Harriet Tubman Childhood

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Harriet Tubman escaped from slavery. She had a hard early life. She escaped from slavery to become an abolonist for slavery. Lastly, her later life wasn’t very difficult.

Harriet Tubman was born between 1820 and 1825 no one really knew the exact year. Harriet was born to enslaved parents in Dorchester County, Maryland. Tubman’s original name was Armanita Harriet Ross. Her father was Ben Ross and her mother was Harriet “rit” Green. Her early life was filled with hardships. Mary Brodess son of Edward sold three of her sister to distant plantations. Harriet faced physical violence I her daily life and her family. The overseer threw a two-pound weight at her head it caused permanent physical injuries. Tubman endured seizures, severe headaches, and narcoleptic episodes for the rest of her life.
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Tubman decided to escape following a bout of illness and the death of her owner in 1849. A notice published in the Cambridge democrat offered a $300 reward for Harriet and her two brothers Harry and Ben. Tubman made an “Underground Railroad” which was a network of secret routes and safe houses to help escaped slaves; it traveled nearly 90 miles to Philadelphia. She went back to help the others escape, Tubman guided a group of eleven fugitives northward.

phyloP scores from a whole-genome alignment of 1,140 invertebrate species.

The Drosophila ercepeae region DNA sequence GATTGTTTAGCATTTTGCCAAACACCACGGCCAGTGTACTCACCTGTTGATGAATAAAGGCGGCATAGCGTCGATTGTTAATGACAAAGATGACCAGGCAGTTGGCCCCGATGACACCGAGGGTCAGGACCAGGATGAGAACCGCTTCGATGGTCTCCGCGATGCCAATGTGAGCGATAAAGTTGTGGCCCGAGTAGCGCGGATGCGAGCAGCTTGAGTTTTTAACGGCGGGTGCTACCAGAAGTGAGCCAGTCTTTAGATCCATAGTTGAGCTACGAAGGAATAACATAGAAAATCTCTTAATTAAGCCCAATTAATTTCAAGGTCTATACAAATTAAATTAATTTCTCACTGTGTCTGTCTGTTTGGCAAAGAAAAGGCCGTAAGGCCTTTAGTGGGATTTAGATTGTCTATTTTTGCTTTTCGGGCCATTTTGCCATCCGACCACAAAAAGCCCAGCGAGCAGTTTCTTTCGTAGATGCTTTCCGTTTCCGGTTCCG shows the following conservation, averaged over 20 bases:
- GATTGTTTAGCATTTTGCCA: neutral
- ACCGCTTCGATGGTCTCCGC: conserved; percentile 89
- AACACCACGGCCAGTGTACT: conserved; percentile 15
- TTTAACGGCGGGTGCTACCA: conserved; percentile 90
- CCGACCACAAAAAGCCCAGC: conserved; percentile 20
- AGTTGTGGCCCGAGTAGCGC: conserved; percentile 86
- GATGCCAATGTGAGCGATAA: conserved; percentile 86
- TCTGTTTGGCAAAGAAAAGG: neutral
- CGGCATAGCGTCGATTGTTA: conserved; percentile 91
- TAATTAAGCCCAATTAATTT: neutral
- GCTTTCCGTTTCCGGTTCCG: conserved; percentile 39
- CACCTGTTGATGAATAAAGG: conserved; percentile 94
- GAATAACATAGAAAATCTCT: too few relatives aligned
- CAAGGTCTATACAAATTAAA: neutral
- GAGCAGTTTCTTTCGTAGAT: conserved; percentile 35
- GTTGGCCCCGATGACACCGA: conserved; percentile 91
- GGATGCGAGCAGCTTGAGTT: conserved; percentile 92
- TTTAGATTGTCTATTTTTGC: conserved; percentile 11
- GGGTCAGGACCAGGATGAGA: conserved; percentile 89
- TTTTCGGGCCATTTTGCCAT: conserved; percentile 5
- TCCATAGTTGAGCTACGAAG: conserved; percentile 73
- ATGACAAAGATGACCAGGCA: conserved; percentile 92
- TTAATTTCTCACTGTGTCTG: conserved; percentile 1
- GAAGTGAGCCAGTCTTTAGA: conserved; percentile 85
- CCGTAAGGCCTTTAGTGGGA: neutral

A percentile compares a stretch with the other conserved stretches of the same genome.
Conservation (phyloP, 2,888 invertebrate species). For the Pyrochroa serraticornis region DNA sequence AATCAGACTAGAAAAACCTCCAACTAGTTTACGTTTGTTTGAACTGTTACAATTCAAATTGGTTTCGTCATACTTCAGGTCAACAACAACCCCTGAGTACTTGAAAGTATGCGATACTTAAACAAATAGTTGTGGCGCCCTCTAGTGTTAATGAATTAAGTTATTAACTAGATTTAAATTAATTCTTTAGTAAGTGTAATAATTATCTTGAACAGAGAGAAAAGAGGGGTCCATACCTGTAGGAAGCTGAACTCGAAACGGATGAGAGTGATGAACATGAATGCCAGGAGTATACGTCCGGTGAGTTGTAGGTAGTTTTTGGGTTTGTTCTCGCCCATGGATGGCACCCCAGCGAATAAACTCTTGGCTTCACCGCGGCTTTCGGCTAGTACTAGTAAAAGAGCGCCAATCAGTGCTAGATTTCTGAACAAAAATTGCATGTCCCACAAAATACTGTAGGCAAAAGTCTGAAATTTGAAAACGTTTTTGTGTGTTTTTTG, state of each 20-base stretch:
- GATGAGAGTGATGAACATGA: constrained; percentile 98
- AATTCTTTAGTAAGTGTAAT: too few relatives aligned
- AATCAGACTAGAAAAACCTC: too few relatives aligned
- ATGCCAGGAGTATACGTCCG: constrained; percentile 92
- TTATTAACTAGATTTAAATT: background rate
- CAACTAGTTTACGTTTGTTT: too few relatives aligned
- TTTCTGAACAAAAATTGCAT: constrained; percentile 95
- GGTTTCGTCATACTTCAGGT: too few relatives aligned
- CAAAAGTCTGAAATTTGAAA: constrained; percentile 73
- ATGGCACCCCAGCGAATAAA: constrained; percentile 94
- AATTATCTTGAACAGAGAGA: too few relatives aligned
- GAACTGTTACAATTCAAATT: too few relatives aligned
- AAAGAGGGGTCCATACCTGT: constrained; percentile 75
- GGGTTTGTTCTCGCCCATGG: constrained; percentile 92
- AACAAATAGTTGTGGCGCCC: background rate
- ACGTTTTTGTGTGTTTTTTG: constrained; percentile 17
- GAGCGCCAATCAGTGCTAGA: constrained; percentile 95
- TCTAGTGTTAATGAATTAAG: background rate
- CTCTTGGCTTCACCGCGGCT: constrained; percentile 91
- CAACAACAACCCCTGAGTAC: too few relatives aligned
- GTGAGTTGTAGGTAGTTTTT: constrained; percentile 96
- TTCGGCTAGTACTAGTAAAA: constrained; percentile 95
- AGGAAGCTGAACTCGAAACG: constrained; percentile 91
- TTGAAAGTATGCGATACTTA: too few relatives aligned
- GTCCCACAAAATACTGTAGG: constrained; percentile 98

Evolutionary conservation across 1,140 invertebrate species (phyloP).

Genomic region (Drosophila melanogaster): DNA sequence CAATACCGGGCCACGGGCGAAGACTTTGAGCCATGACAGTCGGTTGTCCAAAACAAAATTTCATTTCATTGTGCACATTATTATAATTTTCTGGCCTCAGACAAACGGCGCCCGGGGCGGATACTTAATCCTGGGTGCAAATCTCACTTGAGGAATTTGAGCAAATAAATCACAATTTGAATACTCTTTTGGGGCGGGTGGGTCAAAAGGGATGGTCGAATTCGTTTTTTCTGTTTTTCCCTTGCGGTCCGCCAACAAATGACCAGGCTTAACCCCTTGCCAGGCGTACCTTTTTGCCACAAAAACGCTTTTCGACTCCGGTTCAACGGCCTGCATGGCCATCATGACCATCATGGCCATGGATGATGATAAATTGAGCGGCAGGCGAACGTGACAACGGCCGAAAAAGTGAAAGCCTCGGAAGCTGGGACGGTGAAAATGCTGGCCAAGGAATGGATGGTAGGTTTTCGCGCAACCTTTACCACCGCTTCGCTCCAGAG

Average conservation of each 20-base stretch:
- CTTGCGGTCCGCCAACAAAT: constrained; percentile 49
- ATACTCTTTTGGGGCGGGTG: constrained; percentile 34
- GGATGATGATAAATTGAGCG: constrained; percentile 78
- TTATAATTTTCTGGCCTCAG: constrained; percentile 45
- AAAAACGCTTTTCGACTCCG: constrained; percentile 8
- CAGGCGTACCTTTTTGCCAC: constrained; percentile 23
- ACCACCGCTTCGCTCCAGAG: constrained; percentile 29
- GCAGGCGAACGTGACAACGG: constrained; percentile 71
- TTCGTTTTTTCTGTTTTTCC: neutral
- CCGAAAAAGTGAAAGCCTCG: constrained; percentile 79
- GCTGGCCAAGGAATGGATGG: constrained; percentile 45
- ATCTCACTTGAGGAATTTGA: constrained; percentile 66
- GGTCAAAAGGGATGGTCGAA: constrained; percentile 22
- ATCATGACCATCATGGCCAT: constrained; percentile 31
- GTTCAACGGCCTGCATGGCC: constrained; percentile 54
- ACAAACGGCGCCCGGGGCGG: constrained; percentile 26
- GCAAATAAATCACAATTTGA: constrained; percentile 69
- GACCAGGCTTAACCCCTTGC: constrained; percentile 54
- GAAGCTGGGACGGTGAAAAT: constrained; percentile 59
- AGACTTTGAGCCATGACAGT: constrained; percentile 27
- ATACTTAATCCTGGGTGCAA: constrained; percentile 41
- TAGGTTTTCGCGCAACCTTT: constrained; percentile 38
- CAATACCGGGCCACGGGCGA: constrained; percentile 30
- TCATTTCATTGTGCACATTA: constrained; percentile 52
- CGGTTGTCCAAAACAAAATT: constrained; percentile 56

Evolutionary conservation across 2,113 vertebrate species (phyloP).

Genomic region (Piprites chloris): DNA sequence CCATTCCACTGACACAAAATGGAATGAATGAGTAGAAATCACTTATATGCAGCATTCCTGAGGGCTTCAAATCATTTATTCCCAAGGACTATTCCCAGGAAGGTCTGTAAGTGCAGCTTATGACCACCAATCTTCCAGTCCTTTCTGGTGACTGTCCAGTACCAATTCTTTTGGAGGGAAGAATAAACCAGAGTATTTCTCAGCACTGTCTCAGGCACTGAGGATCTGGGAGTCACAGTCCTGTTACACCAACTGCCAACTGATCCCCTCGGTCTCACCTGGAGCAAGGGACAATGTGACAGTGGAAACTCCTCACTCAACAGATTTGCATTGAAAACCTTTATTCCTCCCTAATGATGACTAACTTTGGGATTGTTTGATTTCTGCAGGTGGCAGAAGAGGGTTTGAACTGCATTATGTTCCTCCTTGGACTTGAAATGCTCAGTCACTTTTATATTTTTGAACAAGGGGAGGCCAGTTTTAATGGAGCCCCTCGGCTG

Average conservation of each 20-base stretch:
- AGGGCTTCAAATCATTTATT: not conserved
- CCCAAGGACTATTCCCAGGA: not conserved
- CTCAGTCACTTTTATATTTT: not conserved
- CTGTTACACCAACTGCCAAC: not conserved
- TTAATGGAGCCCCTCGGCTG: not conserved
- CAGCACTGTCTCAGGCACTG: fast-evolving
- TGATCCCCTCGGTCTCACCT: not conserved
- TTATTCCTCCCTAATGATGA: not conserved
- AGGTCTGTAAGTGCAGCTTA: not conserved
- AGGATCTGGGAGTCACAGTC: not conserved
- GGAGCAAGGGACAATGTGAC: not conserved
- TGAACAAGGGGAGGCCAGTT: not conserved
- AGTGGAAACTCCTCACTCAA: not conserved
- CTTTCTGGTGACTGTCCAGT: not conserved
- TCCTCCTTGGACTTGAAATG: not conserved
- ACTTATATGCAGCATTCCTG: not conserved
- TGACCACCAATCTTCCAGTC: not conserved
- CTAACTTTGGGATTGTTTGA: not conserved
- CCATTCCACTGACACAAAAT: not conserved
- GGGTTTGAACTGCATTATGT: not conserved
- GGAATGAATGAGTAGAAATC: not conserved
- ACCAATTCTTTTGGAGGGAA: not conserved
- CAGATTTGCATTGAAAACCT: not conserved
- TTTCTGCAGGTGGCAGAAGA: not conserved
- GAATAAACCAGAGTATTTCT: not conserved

In early 1859, abolonist Senator William M. Seward sold Tubman a small piece of land on the dutskirts of Auburn, New York. As Tubman aged, the head injuries became more painful and disruptive. She died of Phuemonia in 1913. Harriet was one of the most heroic civilians in American History.

Harriet Tubman was a wonderful, strong, and brave women. She faced many hardships in early life. She was a slaver abolonist, and had an okay life after
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